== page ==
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I am about to try out a BUGS style environment for estimating Bayesian models. Are there any important advantages to consider in choosing between OpenBugs or JAGS? Is one likely to replace the other in the foreseeable future?

I will be using the chosen Gibbs Sampler with R. I don't have a specific application yet, but rather I am deciding which to intall and learn.

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similar question: – Curious Sep 16 '12 at 9:43
up vote 28 down vote accepted

BUGS/OpenBugs has a peculiar build system which made compiling the code difficult to impossible on some systems --- such as Linux (and IIRC OS X) where people had to resort to Windows emulation etc.

Jags, on the other hand, is a completely new project written with standard GNU tools and hence portable to just about anywhere --- and therefore usable anywhere.

So in short, if your system is Windows then you do a choice, and a potential cost of being stuck to Bugs if you ever move. If you are not on Windows, then Jags is likely to be the better choice.

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Under Linux Window emulation is not necessary, the shared library can be directly used. Only the GUI is not working this way, but that shouldn't be a problem for DanB as they want to invoke it from R. – GaBorgulya Apr 5 '11 at 19:36
Thanks for the correction. – Dirk Eddelbuettel Apr 5 '11 at 19:45
@GaBorgulya Despite that, if I was choosing between two tools, I'd choose the tool that fully worked on my chosen system. – Fomite Aug 23 '12 at 4:24
At present, the BRugs package is not supported on 64 Bit Linux, as stated in the documentation, and this can result in problems such as the one that I faced C fails to compile when trying to figure out how to use plot.coda with the mcmc.list output from rjags in two questions on this site and SO that remain unanswered. – David LeBauer Sep 7 '12 at 13:54

For those who find this question down the road: there's now also Stan. Stan may one day replace OpenBUGS and JAGS, but it does not yet support all the analyses that these other packages do.

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Almost a year later, I thought I'd comment on this. The developers seem dedicated, and the things that they plan on adding to it (variational inference!) all point to Stan inevitably replacing OpenBUGS and JAGS. That being said, I don't trust it at the moment and as of now would only use it when JAGS is not an option. It seems to require more tweaking to get sensible results in complicated problems, rather than less. Stan doesn't use Gibbs sampling at all, and for problems where I know Gibbs will work I can't justify using it. I think in the future these issues will be resolved, though. – guy Oct 30 '13 at 17:39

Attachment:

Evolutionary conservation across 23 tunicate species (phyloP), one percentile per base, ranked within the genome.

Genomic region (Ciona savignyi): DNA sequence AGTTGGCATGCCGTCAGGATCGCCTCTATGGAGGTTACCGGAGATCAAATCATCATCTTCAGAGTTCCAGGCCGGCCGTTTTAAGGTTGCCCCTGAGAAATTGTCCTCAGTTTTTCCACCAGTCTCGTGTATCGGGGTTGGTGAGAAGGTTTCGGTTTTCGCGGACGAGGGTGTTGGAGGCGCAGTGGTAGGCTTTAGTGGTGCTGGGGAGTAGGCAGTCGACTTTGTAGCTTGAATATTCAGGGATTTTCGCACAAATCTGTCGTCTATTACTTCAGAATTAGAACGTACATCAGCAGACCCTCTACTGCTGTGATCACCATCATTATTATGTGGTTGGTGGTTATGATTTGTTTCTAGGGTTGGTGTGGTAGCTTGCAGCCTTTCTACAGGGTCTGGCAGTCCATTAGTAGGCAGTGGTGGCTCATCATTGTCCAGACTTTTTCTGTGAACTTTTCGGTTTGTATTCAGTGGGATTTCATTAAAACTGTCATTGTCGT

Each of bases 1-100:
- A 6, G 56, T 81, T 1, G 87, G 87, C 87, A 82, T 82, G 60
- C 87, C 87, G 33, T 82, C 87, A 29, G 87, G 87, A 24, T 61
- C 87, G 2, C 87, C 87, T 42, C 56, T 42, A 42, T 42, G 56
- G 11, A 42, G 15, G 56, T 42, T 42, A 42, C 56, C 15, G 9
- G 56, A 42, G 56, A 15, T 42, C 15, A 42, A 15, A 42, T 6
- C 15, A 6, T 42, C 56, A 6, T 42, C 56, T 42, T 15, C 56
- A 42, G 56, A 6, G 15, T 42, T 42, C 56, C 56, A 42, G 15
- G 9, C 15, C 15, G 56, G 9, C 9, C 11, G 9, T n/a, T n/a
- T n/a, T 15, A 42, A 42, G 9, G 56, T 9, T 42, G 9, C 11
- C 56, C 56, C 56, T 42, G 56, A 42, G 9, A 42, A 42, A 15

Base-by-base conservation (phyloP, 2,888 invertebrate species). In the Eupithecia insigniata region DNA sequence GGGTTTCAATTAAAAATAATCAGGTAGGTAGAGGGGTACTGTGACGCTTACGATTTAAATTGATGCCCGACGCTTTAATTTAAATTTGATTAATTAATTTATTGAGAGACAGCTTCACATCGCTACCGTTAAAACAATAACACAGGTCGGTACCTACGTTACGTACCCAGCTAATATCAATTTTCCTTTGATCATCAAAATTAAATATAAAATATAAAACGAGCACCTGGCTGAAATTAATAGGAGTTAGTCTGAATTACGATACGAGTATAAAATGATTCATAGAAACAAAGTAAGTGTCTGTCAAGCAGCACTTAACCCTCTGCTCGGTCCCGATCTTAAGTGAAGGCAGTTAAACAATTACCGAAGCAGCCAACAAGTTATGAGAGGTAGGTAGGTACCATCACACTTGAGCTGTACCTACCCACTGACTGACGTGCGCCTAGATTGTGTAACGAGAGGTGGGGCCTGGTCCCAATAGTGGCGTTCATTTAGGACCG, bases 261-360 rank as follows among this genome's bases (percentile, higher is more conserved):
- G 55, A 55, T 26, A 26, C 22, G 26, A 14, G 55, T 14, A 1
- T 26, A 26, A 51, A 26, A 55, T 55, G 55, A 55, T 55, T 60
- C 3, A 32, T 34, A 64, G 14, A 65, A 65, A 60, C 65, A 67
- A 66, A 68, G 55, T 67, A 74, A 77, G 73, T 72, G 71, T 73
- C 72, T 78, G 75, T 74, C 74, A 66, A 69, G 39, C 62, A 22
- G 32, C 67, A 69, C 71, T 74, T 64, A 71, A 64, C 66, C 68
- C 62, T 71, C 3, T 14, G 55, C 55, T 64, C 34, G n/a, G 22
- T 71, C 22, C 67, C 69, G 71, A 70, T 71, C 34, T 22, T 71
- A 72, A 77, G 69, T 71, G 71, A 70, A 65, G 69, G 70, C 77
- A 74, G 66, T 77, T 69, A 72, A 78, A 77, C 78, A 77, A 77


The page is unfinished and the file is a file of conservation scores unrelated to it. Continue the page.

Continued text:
thanks @guy. a year on, any comment on the status of stan? – Matt Tagg Nov 16 '14 at 5:40
@MattTagg I don't think my assessment has changed, but I'm not an expert. I've used it a lot and gotten better with it, but I haven't kept up with all of their developments. There are a bunch of models where I wish I could mix NUTS with simple Gibbs sampling updates (a mix of JAGS and STAN essentially), but that doesn't seem to be on the horizon any time soon for STAN although it is certainly possible to do. – guy Nov 16 '14 at 20:58
cool, good to know thanks. about to start working through the new edition of "Doing Bayesian Data Analysis" with examples updated in JAGS and STAN. – Matt Tagg Nov 25 '14 at 0:25
Checking back to see the most current comparison of JAGS and STAN. Which one is better now and which is most likely to be better in the future? – dadrivr May 14 at 22:54

I recommend you jags over openbugs for speed reasons. I've tried both on a Linux system, and jags is way faster.

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this may be problem-specific though ... – Ben Bolker Apr 14 '12 at 16:25

I find jags works more smoothly in Linux,and is easier to setup,but it does not presently support the spatial analyses that GeoBUGS supports. So, I use OpenBUGS.

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